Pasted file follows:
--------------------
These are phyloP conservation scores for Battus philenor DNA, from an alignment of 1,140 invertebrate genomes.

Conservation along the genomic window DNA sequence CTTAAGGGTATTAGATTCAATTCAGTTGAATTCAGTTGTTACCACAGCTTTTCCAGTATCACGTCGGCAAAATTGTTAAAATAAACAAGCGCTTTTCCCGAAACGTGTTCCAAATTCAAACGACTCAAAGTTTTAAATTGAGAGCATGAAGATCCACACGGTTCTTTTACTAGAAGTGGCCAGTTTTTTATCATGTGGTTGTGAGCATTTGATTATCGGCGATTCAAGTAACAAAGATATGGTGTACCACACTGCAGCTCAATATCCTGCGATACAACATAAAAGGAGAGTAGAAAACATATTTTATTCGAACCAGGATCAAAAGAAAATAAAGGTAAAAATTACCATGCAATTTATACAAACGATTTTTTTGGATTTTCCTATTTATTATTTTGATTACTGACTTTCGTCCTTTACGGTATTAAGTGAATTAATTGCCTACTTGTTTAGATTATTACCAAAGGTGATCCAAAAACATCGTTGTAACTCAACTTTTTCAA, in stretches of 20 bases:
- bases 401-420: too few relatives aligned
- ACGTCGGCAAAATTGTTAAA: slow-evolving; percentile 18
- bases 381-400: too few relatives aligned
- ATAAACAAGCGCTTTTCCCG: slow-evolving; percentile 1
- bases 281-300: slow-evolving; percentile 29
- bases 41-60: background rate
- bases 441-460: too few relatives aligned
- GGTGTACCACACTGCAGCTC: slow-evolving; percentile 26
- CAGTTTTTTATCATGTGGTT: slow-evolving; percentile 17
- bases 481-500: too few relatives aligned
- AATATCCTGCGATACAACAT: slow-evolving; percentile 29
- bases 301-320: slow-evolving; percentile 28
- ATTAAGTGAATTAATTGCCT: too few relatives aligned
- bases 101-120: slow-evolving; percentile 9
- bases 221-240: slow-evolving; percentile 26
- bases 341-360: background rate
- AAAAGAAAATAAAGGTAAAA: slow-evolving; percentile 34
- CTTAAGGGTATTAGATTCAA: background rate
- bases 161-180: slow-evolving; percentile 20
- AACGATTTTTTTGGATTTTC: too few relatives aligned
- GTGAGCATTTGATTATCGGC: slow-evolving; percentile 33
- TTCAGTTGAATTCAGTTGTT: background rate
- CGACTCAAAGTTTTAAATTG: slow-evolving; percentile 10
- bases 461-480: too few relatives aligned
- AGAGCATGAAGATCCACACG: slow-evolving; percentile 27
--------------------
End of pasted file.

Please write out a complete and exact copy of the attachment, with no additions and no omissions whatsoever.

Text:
These are phyloP conservation scores for Battus philenor DNA, from an alignment of 1,140 invertebrate genomes.

Conservation along the genomic window DNA sequence CTTAAGGGTATTAGATTCAATTCAGTTGAATTCAGTTGTTACCACAGCTTTTCCAGTATCACGTCGGCAAAATTGTTAAAATAAACAAGCGCTTTTCCCGAAACGTGTTCCAAATTCAAACGACTCAAAGTTTTAAATTGAGAGCATGAAGATCCACACGGTTCTTTTACTAGAAGTGGCCAGTTTTTTATCATGTGGTTGTGAGCATTTGATTATCGGCGATTCAAGTAACAAAGATATGGTGTACCACACTGCAGCTCAATATCCTGCGATACAACATAAAAGGAGAGTAGAAAACATATTTTATTCGAACCAGGATCAAAAGAAAATAAAGGTAAAAATTACCATGCAATTTATACAAACGATTTTTTTGGATTTTCCTATTTATTATTTTGATTACTGACTTTCGTCCTTTACGGTATTAAGTGAATTAATTGCCTACTTGTTTAGATTATTACCAAAGGTGATCCAAAAACATCGTTGTAACTCAACTTTTTCAA, in stretches of 20 bases:
- bases 401-420: too few relatives aligned
- ACGTCGGCAAAATTGTTAAA: slow-evolving; percentile 18
- bases 381-400: too few relatives aligned
- ATAAACAAGCGCTTTTCCCG: slow-evolving; percentile 1
- bases 281-300: slow-evolving; percentile 29
- bases 41-60: background rate
- bases 441-460: too few relatives aligned
- GGTGTACCACACTGCAGCTC: slow-evolving; percentile 26
- CAGTTTTTTATCATGTGGTT: slow-evolving; percentile 17
- bases 481-500: too few relatives aligned
- AATATCCTGCGATACAACAT: slow-evolving; percentile 29
- bases 301-320: slow-evolving; percentile 28
- ATTAAGTGAATTAATTGCCT: too few relatives aligned
- bases 101-120: slow-evolving; percentile 9
- bases 221-240: slow-evolving; percentile 26
- bases 341-360: background rate
- AAAAGAAAATAAAGGTAAAA: slow-evolving; percentile 34
- CTTAAGGGTATTAGATTCAA: background rate
- bases 161-180: slow-evolving; percentile 20
- AACGATTTTTTTGGATTTTC: too few relatives aligned
- GTGAGCATTTGATTATCGGC: slow-evolving; percentile 33
- TTCAGTTGAATTCAGTTGTT: background rate
- CGACTCAAAGTTTTAAATTG: slow-evolving; percentile 10
- bases 461-480: too few relatives aligned
- AGAGCATGAAGATCCACACG: slow-evolving; percentile 27